More likely your partner will get defensive because they are human and that’s what most humans do when we hear something we don’t like about ourselves. There are two broad types of defensive reactions.

1) “I love you, I would never want to hurt you!”
2) “How dare you accuse me of _____.”

The first reaction is a good one. Annoying, because they are probably too busy defending themselves to listen any longer. But it shows that their first thought on hearing they have hurt you is to be upset about it. They have heard that you are hurt and they are responding to it. Once (if) they get past the initial defensive reaction, they will want to do what they can to stop hurting you.

The second reaction is a red flag. It either isn’t registering with them that you have been hurt by their behavior, or they don’t care. In my opinion, there is nothing left to salvage from this relationship. This person is all but saying outright that they love their image of themselves more than they love you. No healthy relationship is possible with that attitude.

If they get overly defensive and the conversation starts to become all about them, you may need to get up and walk away for a while. Come back later and pick the conversation up from where you want it to continue.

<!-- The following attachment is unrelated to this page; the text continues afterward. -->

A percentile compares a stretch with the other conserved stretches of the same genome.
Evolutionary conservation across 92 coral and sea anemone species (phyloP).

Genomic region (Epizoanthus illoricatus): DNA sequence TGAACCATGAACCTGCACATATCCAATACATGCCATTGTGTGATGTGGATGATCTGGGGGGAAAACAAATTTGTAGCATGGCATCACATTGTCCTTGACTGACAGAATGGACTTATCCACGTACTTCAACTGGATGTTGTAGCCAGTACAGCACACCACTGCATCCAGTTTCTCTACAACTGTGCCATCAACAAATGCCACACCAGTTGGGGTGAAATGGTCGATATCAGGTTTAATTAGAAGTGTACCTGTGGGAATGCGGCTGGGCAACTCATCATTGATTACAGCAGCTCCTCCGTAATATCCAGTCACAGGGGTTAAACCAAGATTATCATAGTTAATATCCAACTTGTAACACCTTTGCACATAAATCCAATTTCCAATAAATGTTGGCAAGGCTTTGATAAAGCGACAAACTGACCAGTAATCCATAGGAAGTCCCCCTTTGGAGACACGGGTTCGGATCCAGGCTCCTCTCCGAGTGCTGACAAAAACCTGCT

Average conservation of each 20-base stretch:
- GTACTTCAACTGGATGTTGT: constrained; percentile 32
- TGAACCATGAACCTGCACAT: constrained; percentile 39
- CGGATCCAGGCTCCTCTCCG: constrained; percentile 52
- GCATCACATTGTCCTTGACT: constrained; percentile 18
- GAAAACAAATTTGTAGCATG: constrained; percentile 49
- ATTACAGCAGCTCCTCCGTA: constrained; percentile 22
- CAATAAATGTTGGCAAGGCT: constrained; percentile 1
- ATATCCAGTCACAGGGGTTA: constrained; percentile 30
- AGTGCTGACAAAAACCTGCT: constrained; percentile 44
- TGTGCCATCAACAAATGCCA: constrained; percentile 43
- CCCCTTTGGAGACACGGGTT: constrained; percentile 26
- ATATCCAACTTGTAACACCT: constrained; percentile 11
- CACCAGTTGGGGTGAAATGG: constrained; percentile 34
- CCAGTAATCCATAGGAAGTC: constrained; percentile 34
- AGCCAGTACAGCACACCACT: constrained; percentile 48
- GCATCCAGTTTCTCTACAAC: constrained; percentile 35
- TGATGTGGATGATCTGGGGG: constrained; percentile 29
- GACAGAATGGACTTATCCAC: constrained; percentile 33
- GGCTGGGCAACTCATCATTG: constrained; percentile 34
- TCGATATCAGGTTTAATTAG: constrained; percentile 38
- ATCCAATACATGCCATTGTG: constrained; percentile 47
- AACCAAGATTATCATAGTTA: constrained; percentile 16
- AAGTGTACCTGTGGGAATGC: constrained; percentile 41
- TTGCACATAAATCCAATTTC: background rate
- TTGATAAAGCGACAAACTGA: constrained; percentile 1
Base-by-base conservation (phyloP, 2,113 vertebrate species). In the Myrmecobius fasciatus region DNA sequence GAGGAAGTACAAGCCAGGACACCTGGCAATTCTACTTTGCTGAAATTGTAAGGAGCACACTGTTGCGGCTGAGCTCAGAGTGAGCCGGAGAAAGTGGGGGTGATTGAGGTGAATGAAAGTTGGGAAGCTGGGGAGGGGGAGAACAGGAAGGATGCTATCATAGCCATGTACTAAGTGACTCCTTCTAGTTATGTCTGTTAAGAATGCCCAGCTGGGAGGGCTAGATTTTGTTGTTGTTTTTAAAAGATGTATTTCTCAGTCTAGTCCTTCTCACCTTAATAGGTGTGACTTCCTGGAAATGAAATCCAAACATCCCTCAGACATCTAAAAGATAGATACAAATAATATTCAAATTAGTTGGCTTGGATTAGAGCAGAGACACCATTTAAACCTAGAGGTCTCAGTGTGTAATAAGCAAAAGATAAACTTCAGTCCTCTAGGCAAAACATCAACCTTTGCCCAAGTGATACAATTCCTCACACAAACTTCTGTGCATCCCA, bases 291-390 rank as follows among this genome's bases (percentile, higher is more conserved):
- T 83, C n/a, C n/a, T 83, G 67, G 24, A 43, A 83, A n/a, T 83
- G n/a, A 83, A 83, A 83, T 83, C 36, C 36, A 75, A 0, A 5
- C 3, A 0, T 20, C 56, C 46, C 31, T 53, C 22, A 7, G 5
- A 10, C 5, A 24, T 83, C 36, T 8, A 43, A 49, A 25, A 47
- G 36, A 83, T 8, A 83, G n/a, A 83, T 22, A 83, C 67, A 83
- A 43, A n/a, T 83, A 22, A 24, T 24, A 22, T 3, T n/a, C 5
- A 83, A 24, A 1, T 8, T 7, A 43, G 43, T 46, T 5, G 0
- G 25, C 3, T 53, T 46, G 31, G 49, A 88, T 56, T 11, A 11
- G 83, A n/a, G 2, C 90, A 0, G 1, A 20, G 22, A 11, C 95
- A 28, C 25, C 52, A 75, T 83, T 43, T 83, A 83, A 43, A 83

Once they are listening, lay out the boundaries you have established for yourself. Tell them you will be adding new boundaries as you learn more about your needs. Make it clear that you expect them to respect your boundaries.

Be aware: abusive behavior can become a habit, so even if your partner is actively trying to fix their behavior, it will take time. Be prepared to enforce your boundaries. An abuser who is trying to stop will listen when you enforce a boundary, “Wow, I didn’t realize I was doing that, I’m sorry.” If they ignore you when you enforce a boundary, then they are not trying to fix things.

The first few times you enforce your boundaries it will be scary. You may slip a few times and not enforce a boundary when you need to. That’s okay. You are learning new habits too. Just keep working at it.

Building a healthy relationship out of an unhealthy one is hard. But sometimes it can be done.

Check here if you are the abusive partner in your relationship.

This post is part of the Abuse in Polyamory blog series.

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One response to “Salvaging an Abusive Relationship

  1. I agree that in principle “The second reaction is a red flag.” However, in my experience, independent of whether there is abuse in the relationship or not,
    this reaction is what I would expect from most people when there is a quite escalated conflict. For me it only means that the person is not able to listen because of the escalated conflict. Which means you first have to get the conflict to a stage where both can listen, which at this stage means getting external help to do that. Then you can try that conversation again.